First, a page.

Trillium Lake might be misnamed and other amazing factoids
All of the following absolutely true nuggets are absolutely guaranteed to make your day.
You can thank me later after you impress your workmates, friends and family with these amazing factoids.
The truth behind Trillium Lake
You're probably familiar with Trillium Lake, our popular, ever so photogenic 65-acre body of water sparkling there in the Mt. Hood National Forest just seven miles south of Mount Hood's magnificent peak. But I bet you're not familiar with its true genealogy.
First off, this is not a natural lake. We dammed poor little Mud Creek to form it. So, for all intents and purposes, it should be known as Mud Lake. But such a moniker would not have pleased the aesthetically-inclined folks who came up with the original notion and implementation plans for creating this human-made body of water.
After Timberline Lodge was built, somebody high up the food chain believed that looking out through the prominent south-facing windows at our glorious Oregon Cascades and picturesque snow-capped Mount Jefferson just wasn't enough visual stimuli. This line of thinking went that the Timberline Lodge visitors deserved to see a little lake reflecting back up at them, even if Ma Nature hadn't provided one.
Bill White, our local (unofficial) Mount Hood historian has actually shown me hard copies of the initial historic correspondence between a U.S. Forest Service landscape architect from the Pacific Northwest requesting that Mud Creek provide a scenic lake for the Timberline Lodge tourists, and the reciprocal responses and communiques he received from the main Forest Service headquarters back in Washington D.C.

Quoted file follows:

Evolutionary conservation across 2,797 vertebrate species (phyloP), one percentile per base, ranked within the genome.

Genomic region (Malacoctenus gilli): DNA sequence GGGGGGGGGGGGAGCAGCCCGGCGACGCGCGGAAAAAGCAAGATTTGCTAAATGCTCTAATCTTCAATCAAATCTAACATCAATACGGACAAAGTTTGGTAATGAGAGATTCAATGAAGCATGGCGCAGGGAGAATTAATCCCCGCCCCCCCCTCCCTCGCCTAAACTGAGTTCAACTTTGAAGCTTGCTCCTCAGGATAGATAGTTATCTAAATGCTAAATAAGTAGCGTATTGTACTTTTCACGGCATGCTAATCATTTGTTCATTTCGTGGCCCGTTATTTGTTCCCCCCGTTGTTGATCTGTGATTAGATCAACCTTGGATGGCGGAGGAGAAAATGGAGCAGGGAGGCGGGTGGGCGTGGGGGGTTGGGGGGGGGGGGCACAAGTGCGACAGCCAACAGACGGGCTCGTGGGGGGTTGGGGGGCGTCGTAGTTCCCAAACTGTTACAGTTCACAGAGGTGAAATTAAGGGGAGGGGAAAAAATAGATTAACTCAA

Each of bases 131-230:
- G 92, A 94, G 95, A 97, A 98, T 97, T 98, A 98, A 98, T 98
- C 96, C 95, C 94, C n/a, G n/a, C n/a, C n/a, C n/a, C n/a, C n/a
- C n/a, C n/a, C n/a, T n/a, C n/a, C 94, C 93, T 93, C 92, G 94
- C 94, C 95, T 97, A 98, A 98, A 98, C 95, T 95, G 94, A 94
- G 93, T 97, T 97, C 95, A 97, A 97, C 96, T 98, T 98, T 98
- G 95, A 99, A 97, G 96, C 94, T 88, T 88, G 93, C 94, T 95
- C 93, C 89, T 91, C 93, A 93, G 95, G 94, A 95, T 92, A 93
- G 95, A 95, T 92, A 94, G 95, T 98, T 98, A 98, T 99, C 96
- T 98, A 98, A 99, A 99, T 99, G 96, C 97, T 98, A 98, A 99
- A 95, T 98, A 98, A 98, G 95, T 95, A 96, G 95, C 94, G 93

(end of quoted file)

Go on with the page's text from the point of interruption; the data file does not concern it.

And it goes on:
We all know the rest of this story.
Once I learned the truth about Trillium, I've been calling our little local lake by its true namesake. After all, what bubbles forth from Mud Creek should be known as Mud Lake, right?
Please pass the word.
Never say never
Silverton is located approximately 50 miles due south of Sandy. So this next blow-your-mind true tale has its roots in our very own extended backyard.
It's the summer of 1923. The Brazier family, husband Frank, wife Elizabeth, and their two young daughters, Leona and Nova, along with their dog Bobbie, all climb aboard their auto, an Overland Red Bird touring car.
They drive from their Silverton home all the way across the United States to visit relatives in Indiana.
During a stop in Wolcott, Ind., three dogs attack Bobbie. The outnumbered 2-year-old Scotch collie/English shepherd mix, a lover not a fighter, runs away. Despite all of their efforts, the broken-hearted Brazier family cannot find their beloved Bobbie. They must depart for their substantial journey back to Oregon without him. They know they will never see their adored four-legged family member ever again.
Never say never.
Six long months later, a mangy, dirty, scrawny pooch with his toenails almost completely worn off, is seen ambling down a Silverton sidewalk. No way?
Way! It is the Brazier's Bobbie.
Talk about an incredible journey. That dog defied the odds and traveled almost 3,000 miles, including crossing over the Continental Divide during the coldest part of the winter. After Bobbie's remarkable return to Silverton, his story receives national attention. The Associated Press features Bobbie's tale in newspapers across the country.